Regardless, I had heard that since some students (obviously) had gotten to the magazines before the others were pulled, some had them, and passed them around and/or photocopied them to be passed between themselves. I also had (and still do in a box somewhere) a number of extra copies.

    Bottom line: I had a great time and experience at YU, but there have always been problems there. And the more things change, the more they stay the same. For what it’s worth. Sad, but true. (Okay, that seems like enough cliches!)

  7. John
    December 8, 2011 at 4:08 am #

    This whole thing was unbelievably overblown. Not that it surprises me in particular. But there you have it. Nevertheless, it was worth it for the headlines.

  8. Mayer Fertig
    December 9, 2011 at 8:32 am #

    One important point: YU didn’t cut anything or threaten to, despite what you may have read. The Stern College student council, which provided the funding, was going to remove it, but The Beacon editors said, “You can’t fire me, I quit,” and decided to part ways instead. Amicably. This is clear at the end of the story you just read, for readers who got that far. For reasons about which I won’t speculate, the writer declined to provide the “courtesy” of writing his headline or his story in such a way that this was immediately clear.The University put out this statement to interested parties. It might clear up some confusion: “Yeshiva University’s student newspapers are student-run activities. That hands-off approach held true in this case, as evidenced by the fact that the article in question appeared online. Once the essay was published, it was the president of the college’s student council who led the effort — at the overwhelming behest of her constituents, many of whom were deeply offended — to have the essay removed from The Beacon website.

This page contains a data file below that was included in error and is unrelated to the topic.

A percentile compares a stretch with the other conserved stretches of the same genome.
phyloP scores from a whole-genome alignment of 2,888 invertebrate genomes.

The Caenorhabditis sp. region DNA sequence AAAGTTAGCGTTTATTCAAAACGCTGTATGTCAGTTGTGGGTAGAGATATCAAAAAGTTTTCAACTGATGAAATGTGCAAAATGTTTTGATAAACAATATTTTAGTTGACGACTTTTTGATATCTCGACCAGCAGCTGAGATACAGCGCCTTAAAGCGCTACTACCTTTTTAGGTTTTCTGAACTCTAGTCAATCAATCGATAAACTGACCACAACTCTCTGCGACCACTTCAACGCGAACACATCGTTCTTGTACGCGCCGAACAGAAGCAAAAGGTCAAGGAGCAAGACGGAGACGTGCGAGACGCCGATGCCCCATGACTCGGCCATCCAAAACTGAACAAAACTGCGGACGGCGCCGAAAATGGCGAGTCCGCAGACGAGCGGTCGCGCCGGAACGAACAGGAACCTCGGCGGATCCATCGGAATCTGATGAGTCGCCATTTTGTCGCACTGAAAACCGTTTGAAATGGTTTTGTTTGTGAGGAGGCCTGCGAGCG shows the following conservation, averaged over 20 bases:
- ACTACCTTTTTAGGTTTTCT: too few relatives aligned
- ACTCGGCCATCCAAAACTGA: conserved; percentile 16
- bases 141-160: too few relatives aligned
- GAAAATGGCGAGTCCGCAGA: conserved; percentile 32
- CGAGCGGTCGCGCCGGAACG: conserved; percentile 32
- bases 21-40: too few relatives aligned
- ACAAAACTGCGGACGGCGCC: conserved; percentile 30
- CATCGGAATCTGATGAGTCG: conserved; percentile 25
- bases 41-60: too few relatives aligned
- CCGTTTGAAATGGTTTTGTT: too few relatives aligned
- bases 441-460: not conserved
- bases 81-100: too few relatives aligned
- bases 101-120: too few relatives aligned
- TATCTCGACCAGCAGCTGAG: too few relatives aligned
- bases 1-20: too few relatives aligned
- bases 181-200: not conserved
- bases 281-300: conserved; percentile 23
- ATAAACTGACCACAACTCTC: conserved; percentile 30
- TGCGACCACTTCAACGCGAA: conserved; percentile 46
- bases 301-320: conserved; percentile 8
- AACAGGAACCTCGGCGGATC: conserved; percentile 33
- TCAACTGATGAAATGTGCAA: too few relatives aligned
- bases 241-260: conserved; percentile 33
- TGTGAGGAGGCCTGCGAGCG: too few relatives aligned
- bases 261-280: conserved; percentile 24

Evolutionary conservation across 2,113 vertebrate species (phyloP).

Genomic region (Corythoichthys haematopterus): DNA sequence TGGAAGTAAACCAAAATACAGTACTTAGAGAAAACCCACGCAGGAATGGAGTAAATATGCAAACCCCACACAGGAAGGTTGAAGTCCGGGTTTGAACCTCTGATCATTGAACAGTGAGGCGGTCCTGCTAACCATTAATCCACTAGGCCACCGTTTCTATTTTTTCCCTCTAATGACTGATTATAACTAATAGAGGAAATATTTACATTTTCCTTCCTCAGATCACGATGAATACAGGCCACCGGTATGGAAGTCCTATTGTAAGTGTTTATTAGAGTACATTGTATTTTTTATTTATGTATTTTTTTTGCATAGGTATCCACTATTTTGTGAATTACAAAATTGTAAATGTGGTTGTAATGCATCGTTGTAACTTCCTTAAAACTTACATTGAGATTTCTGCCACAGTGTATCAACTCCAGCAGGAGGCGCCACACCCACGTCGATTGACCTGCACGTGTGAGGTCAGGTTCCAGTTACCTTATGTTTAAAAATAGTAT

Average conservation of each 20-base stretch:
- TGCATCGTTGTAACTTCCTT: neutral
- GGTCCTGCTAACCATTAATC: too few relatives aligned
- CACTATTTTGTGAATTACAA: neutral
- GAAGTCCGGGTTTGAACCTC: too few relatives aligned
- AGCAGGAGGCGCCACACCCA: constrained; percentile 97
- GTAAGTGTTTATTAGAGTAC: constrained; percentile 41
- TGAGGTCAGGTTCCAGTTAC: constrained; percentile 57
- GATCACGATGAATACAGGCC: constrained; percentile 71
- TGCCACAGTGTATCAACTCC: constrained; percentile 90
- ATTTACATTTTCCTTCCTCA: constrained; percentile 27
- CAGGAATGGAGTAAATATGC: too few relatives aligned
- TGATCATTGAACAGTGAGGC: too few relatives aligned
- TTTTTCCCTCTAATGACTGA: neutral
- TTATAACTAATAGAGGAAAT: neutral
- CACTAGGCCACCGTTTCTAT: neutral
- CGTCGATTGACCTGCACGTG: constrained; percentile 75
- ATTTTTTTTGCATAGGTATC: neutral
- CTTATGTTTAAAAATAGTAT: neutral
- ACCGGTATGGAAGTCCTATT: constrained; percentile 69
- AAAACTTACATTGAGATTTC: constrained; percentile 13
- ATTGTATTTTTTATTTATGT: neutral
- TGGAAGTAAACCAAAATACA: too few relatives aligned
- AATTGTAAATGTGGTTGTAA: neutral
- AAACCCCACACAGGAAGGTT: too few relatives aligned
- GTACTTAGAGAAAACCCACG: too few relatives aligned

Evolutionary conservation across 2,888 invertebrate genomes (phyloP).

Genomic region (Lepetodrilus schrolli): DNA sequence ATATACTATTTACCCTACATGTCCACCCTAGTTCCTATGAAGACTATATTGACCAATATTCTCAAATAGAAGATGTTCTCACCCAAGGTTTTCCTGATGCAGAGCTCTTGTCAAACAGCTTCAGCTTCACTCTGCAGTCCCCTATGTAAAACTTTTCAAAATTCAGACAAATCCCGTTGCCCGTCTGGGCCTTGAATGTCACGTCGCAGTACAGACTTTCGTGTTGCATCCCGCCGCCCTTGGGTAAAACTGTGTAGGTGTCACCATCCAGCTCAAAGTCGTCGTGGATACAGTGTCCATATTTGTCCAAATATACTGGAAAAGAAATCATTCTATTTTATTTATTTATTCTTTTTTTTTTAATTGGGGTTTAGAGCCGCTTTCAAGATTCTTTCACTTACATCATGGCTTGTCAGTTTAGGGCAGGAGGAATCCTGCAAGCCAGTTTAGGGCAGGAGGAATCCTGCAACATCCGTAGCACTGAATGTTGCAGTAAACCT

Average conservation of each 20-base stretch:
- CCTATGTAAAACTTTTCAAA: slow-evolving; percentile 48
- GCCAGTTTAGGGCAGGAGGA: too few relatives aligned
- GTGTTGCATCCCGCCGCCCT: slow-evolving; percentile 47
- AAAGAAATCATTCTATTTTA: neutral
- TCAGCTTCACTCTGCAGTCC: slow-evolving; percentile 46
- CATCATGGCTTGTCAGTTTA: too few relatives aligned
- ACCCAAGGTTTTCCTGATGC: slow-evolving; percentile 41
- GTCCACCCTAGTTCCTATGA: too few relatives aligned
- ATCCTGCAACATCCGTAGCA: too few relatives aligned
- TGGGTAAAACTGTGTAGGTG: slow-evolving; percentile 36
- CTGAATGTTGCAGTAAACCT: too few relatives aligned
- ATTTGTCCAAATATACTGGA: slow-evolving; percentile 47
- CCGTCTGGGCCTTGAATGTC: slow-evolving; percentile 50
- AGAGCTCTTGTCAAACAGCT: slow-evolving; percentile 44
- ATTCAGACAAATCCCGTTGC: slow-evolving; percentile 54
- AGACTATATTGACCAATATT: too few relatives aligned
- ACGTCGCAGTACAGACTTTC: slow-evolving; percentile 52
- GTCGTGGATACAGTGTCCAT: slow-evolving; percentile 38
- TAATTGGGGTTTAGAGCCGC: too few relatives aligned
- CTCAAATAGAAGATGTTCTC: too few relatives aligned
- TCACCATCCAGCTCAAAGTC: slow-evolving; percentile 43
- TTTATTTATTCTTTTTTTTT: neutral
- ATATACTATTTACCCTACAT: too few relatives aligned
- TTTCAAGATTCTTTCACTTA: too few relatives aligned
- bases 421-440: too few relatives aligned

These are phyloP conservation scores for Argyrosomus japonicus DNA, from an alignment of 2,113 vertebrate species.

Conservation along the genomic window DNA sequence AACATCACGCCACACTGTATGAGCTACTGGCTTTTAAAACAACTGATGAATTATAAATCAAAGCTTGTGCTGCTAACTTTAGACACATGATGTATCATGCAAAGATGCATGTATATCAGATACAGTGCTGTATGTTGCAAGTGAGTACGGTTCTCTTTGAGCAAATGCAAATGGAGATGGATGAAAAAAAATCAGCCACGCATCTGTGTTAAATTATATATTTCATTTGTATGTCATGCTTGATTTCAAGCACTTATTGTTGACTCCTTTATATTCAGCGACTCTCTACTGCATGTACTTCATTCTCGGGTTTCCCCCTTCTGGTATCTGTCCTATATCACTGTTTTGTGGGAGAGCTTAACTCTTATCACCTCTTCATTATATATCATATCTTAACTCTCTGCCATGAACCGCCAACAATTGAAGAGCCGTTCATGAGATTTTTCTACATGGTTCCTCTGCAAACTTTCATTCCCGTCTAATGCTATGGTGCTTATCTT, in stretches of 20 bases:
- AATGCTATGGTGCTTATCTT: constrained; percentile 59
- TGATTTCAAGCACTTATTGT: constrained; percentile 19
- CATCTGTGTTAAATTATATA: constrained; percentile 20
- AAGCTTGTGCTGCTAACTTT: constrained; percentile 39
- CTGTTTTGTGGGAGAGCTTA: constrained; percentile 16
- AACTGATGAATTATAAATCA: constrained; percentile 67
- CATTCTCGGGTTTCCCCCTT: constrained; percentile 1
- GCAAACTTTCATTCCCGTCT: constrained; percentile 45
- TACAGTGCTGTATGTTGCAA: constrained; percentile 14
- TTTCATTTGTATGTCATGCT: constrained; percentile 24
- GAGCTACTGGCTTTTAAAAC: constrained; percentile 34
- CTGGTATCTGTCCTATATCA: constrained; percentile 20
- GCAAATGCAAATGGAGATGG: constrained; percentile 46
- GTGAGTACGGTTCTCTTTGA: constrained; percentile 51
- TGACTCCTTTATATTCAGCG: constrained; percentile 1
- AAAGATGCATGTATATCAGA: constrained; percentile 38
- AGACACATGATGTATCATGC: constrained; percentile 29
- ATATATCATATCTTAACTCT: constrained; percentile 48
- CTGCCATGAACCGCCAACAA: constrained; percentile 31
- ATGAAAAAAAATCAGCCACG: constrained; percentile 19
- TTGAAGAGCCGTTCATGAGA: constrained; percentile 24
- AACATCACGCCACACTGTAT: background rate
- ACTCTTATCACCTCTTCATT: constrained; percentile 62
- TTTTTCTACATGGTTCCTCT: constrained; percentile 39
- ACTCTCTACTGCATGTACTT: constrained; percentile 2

University administrators played the role of mediator in this matter, seeking an amicable solution to a difference between two groups of students — the student journalists of The Beacon, and the student council of Stern College.

    In the end, the editors of The Beacon made the decision to forego the funding that had been provided by the student council and become an independent entity.”

    Yeshiva University is proud of all of our students and the diversity of thought and opinion present on our campuses, as well as their commitment to embracing life through the prism of Torah values.

  9. RABBI DR. BERNHARD ROSENBERG
    December 18, 2011 at 8:37 pm #

    I would be happy to lead a discussion on this topic. Y.U. needs someone to facilitate a conversion regarding having loyalty to Y.U. and creating a safe forum for students to discuss issues of concern. Y.U. is a fantastic school and I have spent most of my life there as either a student or teacher. I am greatly disturbed by the bad press this article has created. No other institution can match torah umadah which is communicated at Y.U. Let us graduates and students have pride in our fantastic place of Torah learning . RABBI DR. BERNHARD ROSENBERG